Getting started on social media can often be deceptively simple – What’s the big deal? You sign up. – or intimidating – Why am I being asked for my date of birth? – or overwhelming – How do I find people to friend or follow?
The truth is that this is a world of official and unofficial rules. It is easier if you start out knowing what’s what, and this is probably especially important if you’re more of an introvert.
Let’s imagine you already use email, search for information on Google, and read blog posts. But you’ve never joined any social media sites. How do you start?
1. Decide how comfortable you are sharing information about yourself. And the corollary to this – how wide a sharing of this information are you willing to do.
If you’re a book author and want people to buy your book, it’s a good idea to decide that you will share personal (although not private) information to as wide an audience as possible. If you only want to connect online with former high school friends, your target audience is much smaller.
If sharing information makes you somewhat nervous, think about what it means to be personal as opposed to private. Personal is a good marketing book you just read that you can recommend to help others; private is a fight you had with your business partner over implementing the marketing steps recommended in the book.
2. Ask online savvy friends which popular site they would recommend you start with based on your goal. (And do start with just one while getting your feet wet in this brave new world.)
• If your goal, for example, is to have a wide audience, then Twitter may be the best choice because of its “open to everyone” format.
• If you only want to search for high school friends, then Facebook may be the best choice as you can confine your information to a very small circle and can search by name for those long-long friends.
• If you want to make connections to help with a future job search, then LinkedIn, whose format is set up for such a process, may be the best choice for you.
3. Once you have chosen the site you’ll start on, do a Google search for information on effectively using that site. That’s right, before you ever sign up, read some blog posts that provide guidance on effectively using the site.
Now this isn’t a research project that serves as an excuse for postponing actually joining the site. Just learn a few of the basic “rules.” And if you do this step, you’ll be way ahead of most other people who start on social media without first doing any research.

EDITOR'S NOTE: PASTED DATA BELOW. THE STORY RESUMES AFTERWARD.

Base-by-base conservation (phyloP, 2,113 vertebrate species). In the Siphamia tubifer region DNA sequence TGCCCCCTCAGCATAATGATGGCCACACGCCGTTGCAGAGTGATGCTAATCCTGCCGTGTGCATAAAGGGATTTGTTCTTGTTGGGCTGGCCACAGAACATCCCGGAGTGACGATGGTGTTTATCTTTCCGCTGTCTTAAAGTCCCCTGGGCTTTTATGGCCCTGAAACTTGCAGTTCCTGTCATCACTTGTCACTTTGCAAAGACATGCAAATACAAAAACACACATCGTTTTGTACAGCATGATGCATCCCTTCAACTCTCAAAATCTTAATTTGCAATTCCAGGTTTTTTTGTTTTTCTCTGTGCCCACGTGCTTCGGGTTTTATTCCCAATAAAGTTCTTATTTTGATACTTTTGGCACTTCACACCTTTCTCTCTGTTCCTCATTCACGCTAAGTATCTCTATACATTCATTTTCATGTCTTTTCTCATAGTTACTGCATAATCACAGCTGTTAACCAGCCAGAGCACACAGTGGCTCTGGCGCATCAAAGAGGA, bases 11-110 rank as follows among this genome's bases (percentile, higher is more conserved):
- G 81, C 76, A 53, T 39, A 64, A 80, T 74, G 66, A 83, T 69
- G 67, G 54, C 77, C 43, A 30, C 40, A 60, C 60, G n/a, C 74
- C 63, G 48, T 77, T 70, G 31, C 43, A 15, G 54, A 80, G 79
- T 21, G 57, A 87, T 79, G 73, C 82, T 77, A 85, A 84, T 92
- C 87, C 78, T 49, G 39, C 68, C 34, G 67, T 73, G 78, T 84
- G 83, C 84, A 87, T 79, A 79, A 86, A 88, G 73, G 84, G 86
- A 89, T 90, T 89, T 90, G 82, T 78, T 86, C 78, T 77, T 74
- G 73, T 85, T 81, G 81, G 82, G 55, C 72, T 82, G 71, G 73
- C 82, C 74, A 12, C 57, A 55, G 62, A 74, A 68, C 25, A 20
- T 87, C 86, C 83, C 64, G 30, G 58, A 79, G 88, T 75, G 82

And why not learn this on the site itself? Because most of these sites have inadequate information for newcomers or an abundance of information that overwhelms newcomers.
Plus, to encourage you to sign up, the site’s home page says something like: To join now just do this. And it’s only after you’ve provided your name, email, password, etc. that you’re left wondering “What do I do next?”
4. If you’re starting on a site that doesn’t require your real name, choose a username carefully. You want to think about seeing this name used all across cyberspace as lots of social media sites pull information from other social media sites (with your permission, of course).
You may initially think, for example, of choosing the name of your first book. But what happens when you write a second book? Or perhaps using the name of the book won’t work well for a site that is focused on a non-book arena.
Remember that what you do on the internet theoretically lives forever. So this choice of a username should be considered carefully and for continued use in the long-run. (Once you’ve established a good online reputation with one username you don’t want to start at square one again with a new username.)
5. Immediately post a photo of yourself – a headshot in which sunglasses and a baseball cap are not blocking people from totally seeing your eyes. (This does not have to be professional-photographer quality but should not be blurry.)
This photo should be one that will also work on social media sites you will join in the future because you want consistency across these sites. You want consistency to help people recognize and connect with you on more than one site. (The same for your username.)
Keep in mind that the photos for Twitter are quite small. And even if you’re starting on Facebook, only include a headshot of yourself. Do not include other people and preferably not animals and other props.
By posting a good headshot of yourself you’re signaling that you’re interested in connecting with people – real people such as yourself – and you’ll be off to a good start on your first social media site.
Now that you’ve read these five tips for starting on your first social media site, what are you waiting for? Join the cyberspace social media community today.
Phyllis Zimbler Miller is the author of the novel MRS. LIEUTENANT, and her company Miller Mosaic LLC has just launched the Miller Mosaic Internet Marketing Program to help people promote their brand, book or business. She's also a National Internet Business Examiner.